When MTV first launched in the 1970s, it blazed a trail of exploring the possibilities of multimedia. A channel dedicated to music videos such as Video Killed the Radio Star was such a novel idea that it immediately caught the fancy of the up-and-coming generation of its time. Now will that same foresight be beneficial for MTV now that they are exploring the realm of commercial and free virtual worlds?
MTV has been intent on staying consistent to its brand of being a hip and cool choice for teenagers and yuppies alike by exploring the potential of virtual worlds in multimedia entertainment. For the past year, MTV have been launching virtual world counterparts of their signature shows such as a Virtual Laguna Beach, a Virtual Pimp My Ride, a Virtual Newport Harbor, and a Virtual Hills. Even Mariah Carey - the iconic diva of reinvention from her time in the 80s as a sultry belter to an RnB crossover regular in the 21st century - has entered the fray by instituting the Virtual Ford Model Search. This is a virtual platform where wannabe superstars can enter.
This is an interesting possibility for the field of entertainment. With these developments even television is joining the Web 2.0 phenomenon where virtual worlds are a part of. This opens up many interesting implications for end-users. If shows can have a virtual world of their own, then its fans can try to appear in its milieu and participate in its workings. Moreover, it may spell good things for television shows because a show must be popular at first to have a virtual world of its own - prompting end-users to support a show if they truly want to add this virtual world capability.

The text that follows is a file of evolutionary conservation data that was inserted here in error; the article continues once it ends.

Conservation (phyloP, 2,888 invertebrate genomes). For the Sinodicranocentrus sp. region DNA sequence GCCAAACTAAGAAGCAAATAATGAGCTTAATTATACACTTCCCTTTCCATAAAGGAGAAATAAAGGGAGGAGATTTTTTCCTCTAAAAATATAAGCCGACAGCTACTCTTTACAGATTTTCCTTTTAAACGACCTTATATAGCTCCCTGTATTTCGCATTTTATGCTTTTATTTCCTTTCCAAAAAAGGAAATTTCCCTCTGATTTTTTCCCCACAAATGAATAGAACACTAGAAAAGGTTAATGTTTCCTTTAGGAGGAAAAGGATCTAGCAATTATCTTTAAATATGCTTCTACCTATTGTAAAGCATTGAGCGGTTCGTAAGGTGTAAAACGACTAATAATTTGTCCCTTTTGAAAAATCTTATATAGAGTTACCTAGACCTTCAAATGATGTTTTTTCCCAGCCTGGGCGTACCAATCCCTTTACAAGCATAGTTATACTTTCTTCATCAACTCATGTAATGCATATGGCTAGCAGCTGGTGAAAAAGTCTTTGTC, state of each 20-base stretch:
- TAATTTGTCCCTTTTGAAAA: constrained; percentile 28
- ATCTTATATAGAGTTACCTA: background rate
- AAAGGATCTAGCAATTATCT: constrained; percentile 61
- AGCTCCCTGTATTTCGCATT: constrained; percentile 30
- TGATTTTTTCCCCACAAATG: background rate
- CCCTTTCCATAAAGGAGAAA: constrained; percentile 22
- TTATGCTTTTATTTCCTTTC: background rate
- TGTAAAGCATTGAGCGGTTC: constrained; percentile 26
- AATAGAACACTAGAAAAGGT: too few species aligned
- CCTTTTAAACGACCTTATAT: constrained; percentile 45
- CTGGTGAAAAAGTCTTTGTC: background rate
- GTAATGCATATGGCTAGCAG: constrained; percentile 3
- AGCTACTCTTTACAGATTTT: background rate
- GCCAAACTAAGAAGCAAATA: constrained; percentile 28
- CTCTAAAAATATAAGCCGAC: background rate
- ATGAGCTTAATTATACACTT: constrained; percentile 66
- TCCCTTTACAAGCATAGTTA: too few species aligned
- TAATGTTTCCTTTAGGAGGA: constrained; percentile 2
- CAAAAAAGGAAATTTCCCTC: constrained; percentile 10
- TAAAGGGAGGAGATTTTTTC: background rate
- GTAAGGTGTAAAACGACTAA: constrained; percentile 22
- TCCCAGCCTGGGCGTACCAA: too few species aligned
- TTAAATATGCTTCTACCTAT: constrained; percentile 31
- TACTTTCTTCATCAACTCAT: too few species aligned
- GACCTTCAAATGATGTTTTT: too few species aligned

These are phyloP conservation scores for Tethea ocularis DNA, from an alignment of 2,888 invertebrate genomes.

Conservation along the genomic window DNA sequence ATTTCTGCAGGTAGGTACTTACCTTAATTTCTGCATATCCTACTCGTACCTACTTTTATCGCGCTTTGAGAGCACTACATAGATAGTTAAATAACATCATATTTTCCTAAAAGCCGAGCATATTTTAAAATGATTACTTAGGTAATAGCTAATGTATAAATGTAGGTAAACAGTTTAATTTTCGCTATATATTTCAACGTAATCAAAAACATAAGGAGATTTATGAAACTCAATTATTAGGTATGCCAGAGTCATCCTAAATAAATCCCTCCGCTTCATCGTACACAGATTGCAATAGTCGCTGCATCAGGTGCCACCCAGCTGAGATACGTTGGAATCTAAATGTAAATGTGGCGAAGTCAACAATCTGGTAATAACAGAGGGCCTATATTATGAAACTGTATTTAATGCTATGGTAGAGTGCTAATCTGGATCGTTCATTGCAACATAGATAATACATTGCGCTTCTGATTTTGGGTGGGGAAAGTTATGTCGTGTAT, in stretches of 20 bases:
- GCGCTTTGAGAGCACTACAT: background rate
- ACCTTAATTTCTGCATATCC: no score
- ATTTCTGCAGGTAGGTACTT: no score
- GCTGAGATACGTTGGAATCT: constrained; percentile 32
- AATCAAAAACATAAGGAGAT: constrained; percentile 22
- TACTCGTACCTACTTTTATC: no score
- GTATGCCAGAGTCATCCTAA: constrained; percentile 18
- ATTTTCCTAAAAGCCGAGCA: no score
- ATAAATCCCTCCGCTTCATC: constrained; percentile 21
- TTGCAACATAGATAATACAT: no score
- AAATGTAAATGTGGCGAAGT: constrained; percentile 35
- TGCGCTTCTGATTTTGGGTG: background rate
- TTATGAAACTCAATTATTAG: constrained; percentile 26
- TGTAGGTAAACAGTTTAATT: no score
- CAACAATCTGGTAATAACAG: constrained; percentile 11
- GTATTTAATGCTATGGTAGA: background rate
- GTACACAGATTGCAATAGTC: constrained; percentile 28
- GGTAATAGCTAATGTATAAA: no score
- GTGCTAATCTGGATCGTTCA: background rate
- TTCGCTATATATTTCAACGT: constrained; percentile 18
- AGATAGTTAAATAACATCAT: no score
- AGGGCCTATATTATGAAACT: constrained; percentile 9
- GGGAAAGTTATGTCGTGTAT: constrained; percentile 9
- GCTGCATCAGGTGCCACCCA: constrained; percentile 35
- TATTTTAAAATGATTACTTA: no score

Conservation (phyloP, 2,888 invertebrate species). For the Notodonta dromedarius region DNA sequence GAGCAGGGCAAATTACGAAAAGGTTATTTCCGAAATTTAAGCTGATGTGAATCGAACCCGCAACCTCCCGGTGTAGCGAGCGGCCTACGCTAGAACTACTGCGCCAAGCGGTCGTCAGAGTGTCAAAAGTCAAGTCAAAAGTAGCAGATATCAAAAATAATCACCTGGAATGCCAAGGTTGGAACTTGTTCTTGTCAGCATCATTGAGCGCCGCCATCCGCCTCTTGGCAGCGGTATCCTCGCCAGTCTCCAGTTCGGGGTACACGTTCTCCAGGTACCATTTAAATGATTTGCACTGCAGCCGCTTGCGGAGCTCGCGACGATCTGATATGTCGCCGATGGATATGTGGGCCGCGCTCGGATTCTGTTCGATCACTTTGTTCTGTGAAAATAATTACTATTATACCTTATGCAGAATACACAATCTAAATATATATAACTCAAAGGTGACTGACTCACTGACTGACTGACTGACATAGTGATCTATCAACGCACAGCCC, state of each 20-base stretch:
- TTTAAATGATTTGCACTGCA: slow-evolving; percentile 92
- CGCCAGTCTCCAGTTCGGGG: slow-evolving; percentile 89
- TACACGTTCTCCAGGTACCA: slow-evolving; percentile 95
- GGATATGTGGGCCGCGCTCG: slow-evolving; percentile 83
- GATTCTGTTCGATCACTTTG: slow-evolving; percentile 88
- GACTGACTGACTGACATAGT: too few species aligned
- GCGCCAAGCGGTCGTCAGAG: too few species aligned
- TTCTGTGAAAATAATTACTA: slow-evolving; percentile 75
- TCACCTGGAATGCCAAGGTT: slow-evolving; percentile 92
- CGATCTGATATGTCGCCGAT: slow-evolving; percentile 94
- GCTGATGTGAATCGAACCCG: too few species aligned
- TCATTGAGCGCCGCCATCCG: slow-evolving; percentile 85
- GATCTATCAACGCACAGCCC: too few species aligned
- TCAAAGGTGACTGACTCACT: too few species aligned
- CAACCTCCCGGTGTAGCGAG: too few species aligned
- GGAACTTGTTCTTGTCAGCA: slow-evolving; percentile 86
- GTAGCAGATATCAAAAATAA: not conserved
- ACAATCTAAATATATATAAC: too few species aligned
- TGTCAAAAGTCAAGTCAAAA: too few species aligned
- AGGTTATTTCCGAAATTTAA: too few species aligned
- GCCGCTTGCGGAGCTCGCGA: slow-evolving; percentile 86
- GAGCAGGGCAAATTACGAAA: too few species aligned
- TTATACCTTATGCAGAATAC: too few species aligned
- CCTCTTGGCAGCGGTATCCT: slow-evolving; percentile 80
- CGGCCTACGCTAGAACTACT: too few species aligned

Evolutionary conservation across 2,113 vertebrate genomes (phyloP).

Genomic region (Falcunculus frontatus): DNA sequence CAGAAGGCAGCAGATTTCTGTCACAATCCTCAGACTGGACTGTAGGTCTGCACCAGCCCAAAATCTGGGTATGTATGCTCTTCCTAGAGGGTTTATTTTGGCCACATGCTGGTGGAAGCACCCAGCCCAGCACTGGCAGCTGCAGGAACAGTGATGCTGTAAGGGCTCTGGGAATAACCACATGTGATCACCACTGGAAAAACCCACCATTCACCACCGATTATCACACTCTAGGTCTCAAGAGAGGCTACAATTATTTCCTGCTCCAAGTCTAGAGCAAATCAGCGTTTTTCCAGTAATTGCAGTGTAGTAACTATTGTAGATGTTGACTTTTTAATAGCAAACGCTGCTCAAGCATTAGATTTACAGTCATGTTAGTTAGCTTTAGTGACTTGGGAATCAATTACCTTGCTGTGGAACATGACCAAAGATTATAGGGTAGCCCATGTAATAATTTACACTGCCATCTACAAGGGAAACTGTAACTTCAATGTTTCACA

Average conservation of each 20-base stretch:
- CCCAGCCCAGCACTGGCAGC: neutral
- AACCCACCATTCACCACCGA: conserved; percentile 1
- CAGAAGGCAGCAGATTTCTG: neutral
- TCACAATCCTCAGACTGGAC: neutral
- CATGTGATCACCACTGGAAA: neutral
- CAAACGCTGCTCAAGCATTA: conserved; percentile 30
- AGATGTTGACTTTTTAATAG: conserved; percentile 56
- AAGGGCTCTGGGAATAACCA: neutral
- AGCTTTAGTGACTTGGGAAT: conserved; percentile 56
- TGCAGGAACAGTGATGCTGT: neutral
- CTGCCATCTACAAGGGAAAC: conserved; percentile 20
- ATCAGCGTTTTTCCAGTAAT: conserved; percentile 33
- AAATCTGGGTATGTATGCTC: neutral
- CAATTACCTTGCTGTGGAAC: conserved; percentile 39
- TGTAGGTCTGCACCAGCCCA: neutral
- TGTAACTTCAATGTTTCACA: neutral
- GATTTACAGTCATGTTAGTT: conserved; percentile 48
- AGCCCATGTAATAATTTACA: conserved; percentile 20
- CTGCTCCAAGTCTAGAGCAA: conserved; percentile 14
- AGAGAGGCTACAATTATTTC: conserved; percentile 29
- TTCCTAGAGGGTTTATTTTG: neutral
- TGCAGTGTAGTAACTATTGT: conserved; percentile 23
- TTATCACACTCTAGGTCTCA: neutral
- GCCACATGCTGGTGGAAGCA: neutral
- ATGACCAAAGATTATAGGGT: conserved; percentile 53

However, on the other hand, once this business model gains even the slightest hint of success, competing companies will try to jump at each other - confusing foresight with desperation - and diluting the industry in the process. There might be instances where a recently-launched show will be given its own virtual world immediately. Without a solid fan base, such decisions can prove to be detrimental to the overall growth of the show. It can also lead to lots of money lost in bankruptcy.
So how beneficial will this interactivity be for a television network? In the case study of MTV, the thrust of course has some financial and economic roots. It endeavors to level up the advertisement exposure to simple viewing of the ad in television screens to interaction with the brand itself.
MTV has a nice head start with this marketing move because their brand has come to be associated with quality content powered by Hollywood stars. If all goes wrong, then the television network company can rely back on their original television roots. This is why it is worth watching the developments of their virtual world television programs.
Recently, they established the Virtual Lower East Side which is the closest thing that MTV has to an interactive 3D environment virtual worlds with avatars, social networking and even some online games. There is an emphasis on the social interaction side here with dance clubs and high-end (virtual dining). But as it is, viewers will be able to gauge the quality of such virtual world. Similar to the real world, virtual worlds - whether they are branded by a powerful television network such as MTV - have to serve the users well with high-quality content in order to reach sustainable development.
Right now, the verdict is out on this virtual world experiment. Will it just be a fad or will it be the future of the World Wide Web?